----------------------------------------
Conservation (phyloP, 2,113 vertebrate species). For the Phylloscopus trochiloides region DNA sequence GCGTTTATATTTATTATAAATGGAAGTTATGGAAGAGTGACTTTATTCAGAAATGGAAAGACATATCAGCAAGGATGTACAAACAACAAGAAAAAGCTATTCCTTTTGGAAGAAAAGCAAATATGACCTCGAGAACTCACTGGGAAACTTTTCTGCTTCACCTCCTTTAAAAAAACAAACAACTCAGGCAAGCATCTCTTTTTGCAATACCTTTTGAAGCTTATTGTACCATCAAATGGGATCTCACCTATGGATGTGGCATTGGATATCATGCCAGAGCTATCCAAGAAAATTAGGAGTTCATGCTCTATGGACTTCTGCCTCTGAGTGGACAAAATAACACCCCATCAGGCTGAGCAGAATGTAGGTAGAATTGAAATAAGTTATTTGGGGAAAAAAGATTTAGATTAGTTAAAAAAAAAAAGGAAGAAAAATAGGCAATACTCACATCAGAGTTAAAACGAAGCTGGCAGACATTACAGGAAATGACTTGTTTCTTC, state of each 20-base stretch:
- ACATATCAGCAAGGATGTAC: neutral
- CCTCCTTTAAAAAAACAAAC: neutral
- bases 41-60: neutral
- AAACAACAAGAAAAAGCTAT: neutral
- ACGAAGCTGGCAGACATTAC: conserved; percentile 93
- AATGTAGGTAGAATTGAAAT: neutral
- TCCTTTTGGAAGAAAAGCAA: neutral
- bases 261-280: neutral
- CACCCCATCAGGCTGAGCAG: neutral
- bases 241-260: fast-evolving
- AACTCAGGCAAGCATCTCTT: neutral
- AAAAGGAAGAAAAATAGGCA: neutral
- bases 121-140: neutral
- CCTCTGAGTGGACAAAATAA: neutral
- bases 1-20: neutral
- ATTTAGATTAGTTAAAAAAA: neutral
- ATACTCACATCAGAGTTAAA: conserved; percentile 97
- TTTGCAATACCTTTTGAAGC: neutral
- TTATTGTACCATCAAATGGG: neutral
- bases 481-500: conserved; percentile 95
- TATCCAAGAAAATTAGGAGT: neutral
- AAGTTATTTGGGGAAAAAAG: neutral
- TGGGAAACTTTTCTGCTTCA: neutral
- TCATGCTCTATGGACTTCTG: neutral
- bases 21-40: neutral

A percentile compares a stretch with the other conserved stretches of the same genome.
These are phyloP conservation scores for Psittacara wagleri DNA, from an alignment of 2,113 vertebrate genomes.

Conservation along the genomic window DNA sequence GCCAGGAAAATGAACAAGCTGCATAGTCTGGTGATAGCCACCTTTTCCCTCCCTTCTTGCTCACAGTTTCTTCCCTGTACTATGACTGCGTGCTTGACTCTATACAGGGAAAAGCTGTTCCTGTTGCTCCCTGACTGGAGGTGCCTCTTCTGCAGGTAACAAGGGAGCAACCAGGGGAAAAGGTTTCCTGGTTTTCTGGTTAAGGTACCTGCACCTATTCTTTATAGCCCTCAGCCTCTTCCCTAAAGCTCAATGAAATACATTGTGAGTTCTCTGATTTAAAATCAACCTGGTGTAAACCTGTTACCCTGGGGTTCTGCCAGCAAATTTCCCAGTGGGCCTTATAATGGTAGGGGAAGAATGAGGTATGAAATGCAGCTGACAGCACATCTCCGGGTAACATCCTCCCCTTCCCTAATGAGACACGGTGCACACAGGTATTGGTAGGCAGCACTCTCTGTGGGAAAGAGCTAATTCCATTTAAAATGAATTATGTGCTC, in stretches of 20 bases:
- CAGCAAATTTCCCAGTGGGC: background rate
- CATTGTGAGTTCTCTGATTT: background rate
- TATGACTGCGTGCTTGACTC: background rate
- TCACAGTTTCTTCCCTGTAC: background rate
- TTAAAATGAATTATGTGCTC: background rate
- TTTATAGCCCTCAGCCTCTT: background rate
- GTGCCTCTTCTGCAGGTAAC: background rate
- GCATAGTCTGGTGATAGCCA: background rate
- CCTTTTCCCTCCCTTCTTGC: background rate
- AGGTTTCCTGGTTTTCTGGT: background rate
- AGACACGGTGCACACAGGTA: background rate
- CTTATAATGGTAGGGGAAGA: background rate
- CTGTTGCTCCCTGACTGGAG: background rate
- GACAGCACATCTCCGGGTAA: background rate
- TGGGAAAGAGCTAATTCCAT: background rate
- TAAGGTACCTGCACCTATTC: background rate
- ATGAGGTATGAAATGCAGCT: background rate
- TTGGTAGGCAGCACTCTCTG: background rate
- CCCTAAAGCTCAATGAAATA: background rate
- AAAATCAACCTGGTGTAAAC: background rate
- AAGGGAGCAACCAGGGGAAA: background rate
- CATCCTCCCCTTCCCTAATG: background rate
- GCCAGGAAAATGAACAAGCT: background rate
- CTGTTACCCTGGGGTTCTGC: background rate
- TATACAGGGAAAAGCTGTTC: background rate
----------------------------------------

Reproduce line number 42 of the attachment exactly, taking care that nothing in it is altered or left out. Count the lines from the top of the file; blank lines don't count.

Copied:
- CTGTTGCTCCCTGACTGGAG: background rate